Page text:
As I briefly mentioned in this article, one of the oldest and most popular websites for EFL professionals, www.tefl.net, has decided to do their best to filter out all ads which specify the candidate must be a NEST (Native English Speaker Teacher) from their listings. Not only that, but they are also working on including a section to their website especially devoted to nNESTs (non-Native English Speaker Teachers), as well as redesigning their ESL Jobs section to include anti-discrimination information.
An article I wrote is one of the first of this ‘new wave’ to be featured there. In it I attempt to give advice to nNESTs who are looking for a job and who have been faced with discrimination based on their mother tongue:
You’ve sent dozens of CVs and your inbox is still empty. The only replies that have come through have all politely rejected your application based on the fact that you’re a non-native English-speaking teacher (NNEST). Some have even complimented you on your qualifications and experience, regretting the fact that you were not born in an English–speaking country. Sound familiar?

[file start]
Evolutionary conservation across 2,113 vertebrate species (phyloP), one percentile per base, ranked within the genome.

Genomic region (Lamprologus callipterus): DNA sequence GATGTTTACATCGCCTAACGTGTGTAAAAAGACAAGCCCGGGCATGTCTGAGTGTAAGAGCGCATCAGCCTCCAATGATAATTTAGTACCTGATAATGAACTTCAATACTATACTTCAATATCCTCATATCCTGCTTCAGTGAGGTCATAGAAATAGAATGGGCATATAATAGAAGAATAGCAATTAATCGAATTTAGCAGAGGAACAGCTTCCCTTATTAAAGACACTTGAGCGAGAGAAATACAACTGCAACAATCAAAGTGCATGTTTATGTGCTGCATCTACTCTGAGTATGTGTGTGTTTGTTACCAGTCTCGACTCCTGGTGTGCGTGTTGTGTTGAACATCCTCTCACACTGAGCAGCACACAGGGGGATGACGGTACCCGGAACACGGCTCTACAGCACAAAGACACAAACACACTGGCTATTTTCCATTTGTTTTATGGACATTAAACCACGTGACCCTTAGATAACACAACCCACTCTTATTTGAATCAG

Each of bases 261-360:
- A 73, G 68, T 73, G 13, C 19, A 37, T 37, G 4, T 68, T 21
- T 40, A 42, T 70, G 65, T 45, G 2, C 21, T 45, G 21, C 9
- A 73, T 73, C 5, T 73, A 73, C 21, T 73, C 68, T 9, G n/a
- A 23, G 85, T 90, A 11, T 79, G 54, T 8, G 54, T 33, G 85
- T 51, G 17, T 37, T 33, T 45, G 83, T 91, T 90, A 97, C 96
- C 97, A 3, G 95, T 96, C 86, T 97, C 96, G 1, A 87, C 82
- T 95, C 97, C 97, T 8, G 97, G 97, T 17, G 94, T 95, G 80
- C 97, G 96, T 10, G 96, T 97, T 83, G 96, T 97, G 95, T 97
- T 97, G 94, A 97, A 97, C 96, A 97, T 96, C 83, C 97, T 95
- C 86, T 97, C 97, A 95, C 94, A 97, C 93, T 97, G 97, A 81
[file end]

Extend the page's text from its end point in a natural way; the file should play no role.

When this happens, the most common reactions are twofold. You get hot under the collar and you might even fly off the handle, yelling a few juicy swearwords at the silent computer screen. Also, soon after, you’re likely to sink into despair, and blame “the system” for your plight.
If you already have, or if you’re about to, then please take a few deep breaths and count to ten. I’d like to share with you a couple of the more practical solutions, which will help to vent your spleen in a more productive way, save you from sulking and ultimately help you land your dream job.
So if you’re tired of being turned down for teaching jobs because you’re a nNEST, and if you’re interested in some practical tips, then this article is for you. You can read the rest of it here.